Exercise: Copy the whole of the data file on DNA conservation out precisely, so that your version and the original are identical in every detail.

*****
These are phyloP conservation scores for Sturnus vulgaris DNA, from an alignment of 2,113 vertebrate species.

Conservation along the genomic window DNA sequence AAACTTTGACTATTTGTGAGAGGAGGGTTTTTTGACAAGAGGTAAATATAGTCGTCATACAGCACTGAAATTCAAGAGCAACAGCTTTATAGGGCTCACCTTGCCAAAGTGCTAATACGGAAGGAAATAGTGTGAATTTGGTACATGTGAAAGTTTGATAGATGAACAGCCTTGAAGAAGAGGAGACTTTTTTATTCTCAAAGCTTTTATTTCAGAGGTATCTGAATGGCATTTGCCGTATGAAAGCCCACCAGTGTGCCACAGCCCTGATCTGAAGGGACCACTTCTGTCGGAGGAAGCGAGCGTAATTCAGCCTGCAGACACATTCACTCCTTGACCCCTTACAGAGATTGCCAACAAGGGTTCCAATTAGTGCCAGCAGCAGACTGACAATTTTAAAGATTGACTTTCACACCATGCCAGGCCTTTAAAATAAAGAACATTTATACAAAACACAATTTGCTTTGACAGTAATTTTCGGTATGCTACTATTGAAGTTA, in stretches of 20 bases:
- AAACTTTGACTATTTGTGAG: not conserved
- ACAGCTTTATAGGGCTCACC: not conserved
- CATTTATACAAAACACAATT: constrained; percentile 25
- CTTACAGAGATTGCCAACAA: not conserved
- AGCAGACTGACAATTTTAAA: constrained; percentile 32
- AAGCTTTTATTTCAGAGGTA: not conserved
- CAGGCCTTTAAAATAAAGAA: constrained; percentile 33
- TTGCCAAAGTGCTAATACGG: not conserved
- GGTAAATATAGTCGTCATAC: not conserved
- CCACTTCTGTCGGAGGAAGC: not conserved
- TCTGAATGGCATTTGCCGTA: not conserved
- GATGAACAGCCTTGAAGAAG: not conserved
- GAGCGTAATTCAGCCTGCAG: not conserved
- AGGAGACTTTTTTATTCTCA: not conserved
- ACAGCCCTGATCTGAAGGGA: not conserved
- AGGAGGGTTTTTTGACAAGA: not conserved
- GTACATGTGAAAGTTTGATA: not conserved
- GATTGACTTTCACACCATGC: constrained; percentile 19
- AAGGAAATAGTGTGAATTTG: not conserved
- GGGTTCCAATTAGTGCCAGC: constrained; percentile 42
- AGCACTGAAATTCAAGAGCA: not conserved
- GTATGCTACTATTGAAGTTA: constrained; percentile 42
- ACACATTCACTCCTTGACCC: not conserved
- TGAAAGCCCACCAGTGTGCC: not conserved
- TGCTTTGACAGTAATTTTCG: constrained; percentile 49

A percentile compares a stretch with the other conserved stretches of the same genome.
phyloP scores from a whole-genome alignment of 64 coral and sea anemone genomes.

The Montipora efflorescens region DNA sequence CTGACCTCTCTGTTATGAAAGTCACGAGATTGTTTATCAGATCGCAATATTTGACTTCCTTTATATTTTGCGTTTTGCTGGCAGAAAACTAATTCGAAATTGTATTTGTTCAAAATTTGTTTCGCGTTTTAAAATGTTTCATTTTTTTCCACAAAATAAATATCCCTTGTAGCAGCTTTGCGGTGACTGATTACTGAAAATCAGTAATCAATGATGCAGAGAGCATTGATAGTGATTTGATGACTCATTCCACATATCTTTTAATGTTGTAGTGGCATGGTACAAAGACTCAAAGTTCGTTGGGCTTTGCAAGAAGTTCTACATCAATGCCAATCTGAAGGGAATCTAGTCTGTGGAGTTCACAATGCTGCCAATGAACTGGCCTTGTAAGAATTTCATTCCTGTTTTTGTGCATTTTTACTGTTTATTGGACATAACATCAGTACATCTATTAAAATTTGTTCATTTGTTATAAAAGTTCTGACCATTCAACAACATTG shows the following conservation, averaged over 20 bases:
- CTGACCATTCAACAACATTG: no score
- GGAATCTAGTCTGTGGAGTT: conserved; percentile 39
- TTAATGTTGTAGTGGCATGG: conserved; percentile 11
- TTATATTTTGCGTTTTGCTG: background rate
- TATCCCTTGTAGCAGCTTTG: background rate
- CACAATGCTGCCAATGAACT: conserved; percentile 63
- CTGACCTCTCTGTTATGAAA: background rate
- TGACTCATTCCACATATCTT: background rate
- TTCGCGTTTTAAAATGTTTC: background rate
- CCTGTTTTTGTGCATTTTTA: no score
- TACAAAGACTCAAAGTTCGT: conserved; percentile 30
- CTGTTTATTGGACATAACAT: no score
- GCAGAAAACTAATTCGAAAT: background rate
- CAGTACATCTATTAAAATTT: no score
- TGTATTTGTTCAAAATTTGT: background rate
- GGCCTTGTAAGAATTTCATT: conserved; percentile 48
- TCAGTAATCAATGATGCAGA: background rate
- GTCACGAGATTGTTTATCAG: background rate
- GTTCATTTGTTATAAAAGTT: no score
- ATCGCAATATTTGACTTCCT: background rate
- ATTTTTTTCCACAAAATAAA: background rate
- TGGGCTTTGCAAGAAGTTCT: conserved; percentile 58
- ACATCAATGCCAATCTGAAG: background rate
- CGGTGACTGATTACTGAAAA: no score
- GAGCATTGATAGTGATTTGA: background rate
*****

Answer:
These are phyloP conservation scores for Sturnus vulgaris DNA, from an alignment of 2,113 vertebrate species.

Conservation along the genomic window DNA sequence AAACTTTGACTATTTGTGAGAGGAGGGTTTTTTGACAAGAGGTAAATATAGTCGTCATACAGCACTGAAATTCAAGAGCAACAGCTTTATAGGGCTCACCTTGCCAAAGTGCTAATACGGAAGGAAATAGTGTGAATTTGGTACATGTGAAAGTTTGATAGATGAACAGCCTTGAAGAAGAGGAGACTTTTTTATTCTCAAAGCTTTTATTTCAGAGGTATCTGAATGGCATTTGCCGTATGAAAGCCCACCAGTGTGCCACAGCCCTGATCTGAAGGGACCACTTCTGTCGGAGGAAGCGAGCGTAATTCAGCCTGCAGACACATTCACTCCTTGACCCCTTACAGAGATTGCCAACAAGGGTTCCAATTAGTGCCAGCAGCAGACTGACAATTTTAAAGATTGACTTTCACACCATGCCAGGCCTTTAAAATAAAGAACATTTATACAAAACACAATTTGCTTTGACAGTAATTTTCGGTATGCTACTATTGAAGTTA, in stretches of 20 bases:
- AAACTTTGACTATTTGTGAG: not conserved
- ACAGCTTTATAGGGCTCACC: not conserved
- CATTTATACAAAACACAATT: constrained; percentile 25
- CTTACAGAGATTGCCAACAA: not conserved
- AGCAGACTGACAATTTTAAA: constrained; percentile 32
- AAGCTTTTATTTCAGAGGTA: not conserved
- CAGGCCTTTAAAATAAAGAA: constrained; percentile 33
- TTGCCAAAGTGCTAATACGG: not conserved
- GGTAAATATAGTCGTCATAC: not conserved
- CCACTTCTGTCGGAGGAAGC: not conserved
- TCTGAATGGCATTTGCCGTA: not conserved
- GATGAACAGCCTTGAAGAAG: not conserved
- GAGCGTAATTCAGCCTGCAG: not conserved
- AGGAGACTTTTTTATTCTCA: not conserved
- ACAGCCCTGATCTGAAGGGA: not conserved
- AGGAGGGTTTTTTGACAAGA: not conserved
- GTACATGTGAAAGTTTGATA: not conserved
- GATTGACTTTCACACCATGC: constrained; percentile 19
- AAGGAAATAGTGTGAATTTG: not conserved
- GGGTTCCAATTAGTGCCAGC: constrained; percentile 42
- AGCACTGAAATTCAAGAGCA: not conserved
- GTATGCTACTATTGAAGTTA: constrained; percentile 42
- ACACATTCACTCCTTGACCC: not conserved
- TGAAAGCCCACCAGTGTGCC: not conserved
- TGCTTTGACAGTAATTTTCG: constrained; percentile 49

A percentile compares a stretch with the other conserved stretches of the same genome.
phyloP scores from a whole-genome alignment of 64 coral and sea anemone genomes.

The Montipora efflorescens region DNA sequence CTGACCTCTCTGTTATGAAAGTCACGAGATTGTTTATCAGATCGCAATATTTGACTTCCTTTATATTTTGCGTTTTGCTGGCAGAAAACTAATTCGAAATTGTATTTGTTCAAAATTTGTTTCGCGTTTTAAAATGTTTCATTTTTTTCCACAAAATAAATATCCCTTGTAGCAGCTTTGCGGTGACTGATTACTGAAAATCAGTAATCAATGATGCAGAGAGCATTGATAGTGATTTGATGACTCATTCCACATATCTTTTAATGTTGTAGTGGCATGGTACAAAGACTCAAAGTTCGTTGGGCTTTGCAAGAAGTTCTACATCAATGCCAATCTGAAGGGAATCTAGTCTGTGGAGTTCACAATGCTGCCAATGAACTGGCCTTGTAAGAATTTCATTCCTGTTTTTGTGCATTTTTACTGTTTATTGGACATAACATCAGTACATCTATTAAAATTTGTTCATTTGTTATAAAAGTTCTGACCATTCAACAACATTG shows the following conservation, averaged over 20 bases:
- CTGACCATTCAACAACATTG: no score
- GGAATCTAGTCTGTGGAGTT: conserved; percentile 39
- TTAATGTTGTAGTGGCATGG: conserved; percentile 11
- TTATATTTTGCGTTTTGCTG: background rate
- TATCCCTTGTAGCAGCTTTG: background rate
- CACAATGCTGCCAATGAACT: conserved; percentile 63
- CTGACCTCTCTGTTATGAAA: background rate
- TGACTCATTCCACATATCTT: background rate
- TTCGCGTTTTAAAATGTTTC: background rate
- CCTGTTTTTGTGCATTTTTA: no score
- TACAAAGACTCAAAGTTCGT: conserved; percentile 30
- CTGTTTATTGGACATAACAT: no score
- GCAGAAAACTAATTCGAAAT: background rate
- CAGTACATCTATTAAAATTT: no score
- TGTATTTGTTCAAAATTTGT: background rate
- GGCCTTGTAAGAATTTCATT: conserved; percentile 48
- TCAGTAATCAATGATGCAGA: background rate
- GTCACGAGATTGTTTATCAG: background rate
- GTTCATTTGTTATAAAAGTT: no score
- ATCGCAATATTTGACTTCCT: background rate
- ATTTTTTTCCACAAAATAAA: background rate
- TGGGCTTTGCAAGAAGTTCT: conserved; percentile 58
- ACATCAATGCCAATCTGAAG: background rate
- CGGTGACTGATTACTGAAAA: no score
- GAGCATTGATAGTGATTTGA: background rate